Other crucial skills, Viviers continues, are agility – not only in thought but also in an ability to switch from one platform to another with ease – as well as critical thinking. “We’ve always spoken about the need for analytical thinking, but a talent for critically evaluating information from a diverse range of sources becomes critical in a world where even resources previously thought to have an impeccable reputation have become tainted by the prevalence of misinformation and disinformation.”
Going back to basics
Against this backdrop, there’s much to be said for the fundamentals of management, argues Dr. Linda Meyer, director of operations and sector support at Universities South Africa, a representative body of South Africa’s public universities. Above all, leaders must have a flair for coordination and planning – something which was difficult even when the world was in a more advanced state of cohesion. Now there is an even greater challenge in ensuring coordination between employees working on site and those still based at home, and that is making sure that their schedules align and that they are adhering to a structure.
Planning is vital for employees, too, as many will have discovered while trying to adapt to the unfamiliar work-from-home environment. But, observes Wales, there is a big difference between working from home because you have to, and working remotely on a permanent basis, which is where more organisations will be shifting. As they do so, it will be incumbent on individuals to become more comfortable with facilitating technologies. “A typical day at work involves more than simply tapping away at your laptop. Many people have up to three screens open at a time, just so they can complete the paperwork, admin and reviews that accompany their jobs,” he notes. A similar setup will be required at home; as will a knowledge of how to use technologies like Microsoft Teams or Zoom to their full advantage, making use of features such as breakaway rooms to foster collaboration. “If you’re working from home permanently, you’ll need all the equipment you used at the office, plus you’ll need to update your software skills and fine-tune soft skills like collaboration and communication.”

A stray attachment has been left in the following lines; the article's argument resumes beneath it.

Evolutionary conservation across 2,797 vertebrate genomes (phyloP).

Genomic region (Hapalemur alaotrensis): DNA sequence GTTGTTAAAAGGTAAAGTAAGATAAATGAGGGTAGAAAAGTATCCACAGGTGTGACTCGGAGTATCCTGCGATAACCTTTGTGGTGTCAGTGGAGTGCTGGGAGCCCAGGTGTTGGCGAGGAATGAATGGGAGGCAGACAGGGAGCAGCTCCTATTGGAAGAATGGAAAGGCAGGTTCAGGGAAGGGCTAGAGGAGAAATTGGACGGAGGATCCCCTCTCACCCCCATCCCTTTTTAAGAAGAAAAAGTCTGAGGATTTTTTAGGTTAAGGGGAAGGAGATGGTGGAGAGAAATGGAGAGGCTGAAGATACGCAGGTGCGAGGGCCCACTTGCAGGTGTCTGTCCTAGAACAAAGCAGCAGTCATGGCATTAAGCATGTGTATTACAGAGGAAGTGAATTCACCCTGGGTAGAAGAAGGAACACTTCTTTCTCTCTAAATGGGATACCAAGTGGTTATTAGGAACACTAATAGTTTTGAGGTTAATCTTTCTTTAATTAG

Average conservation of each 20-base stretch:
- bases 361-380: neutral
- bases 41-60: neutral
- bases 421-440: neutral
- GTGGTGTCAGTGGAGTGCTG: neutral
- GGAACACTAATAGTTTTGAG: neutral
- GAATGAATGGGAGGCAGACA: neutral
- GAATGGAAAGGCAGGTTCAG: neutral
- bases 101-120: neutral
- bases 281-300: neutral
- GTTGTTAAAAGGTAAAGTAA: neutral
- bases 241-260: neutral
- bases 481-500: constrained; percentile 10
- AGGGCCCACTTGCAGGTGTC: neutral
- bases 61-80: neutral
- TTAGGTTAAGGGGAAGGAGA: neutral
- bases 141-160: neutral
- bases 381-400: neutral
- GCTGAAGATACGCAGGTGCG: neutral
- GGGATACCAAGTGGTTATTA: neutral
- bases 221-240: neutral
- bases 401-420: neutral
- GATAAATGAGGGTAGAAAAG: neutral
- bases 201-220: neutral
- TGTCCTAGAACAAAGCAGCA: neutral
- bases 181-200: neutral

A typical day at work involves more than simply tapping away at your laptop.
Getting to grips with gigging
As workforces contract, individuals contemplating a freelance career would do well to arm themselves with technical skills such as bookkeeping, timekeeping and other basic business competencies, says Wales. They’ll also need to work on marketing themselves, building trust and offering a professional service remotely.
Williams says that a flexible mindset is another must for people embracing this freelance lifestyle. “People who opt for a salary need to accept that they will have to sacrifice some of their freedoms because companies will need to monitor individuals working remotely. Of course, corporates have rights in this regard, but it does raise questions around personal privacy,” Williams says.
The last word goes to Meyer: “Resilience will be the most useful skill you can develop – not only because it will help you adjust to a business environment that has changed drastically and rapidly, but also because it will carry you through a workplace where morale is sure to have been damaged by retrenchments. And, if you have been retrenched yourself, it’s the quality that will make you a more attractive prospect for other employers.”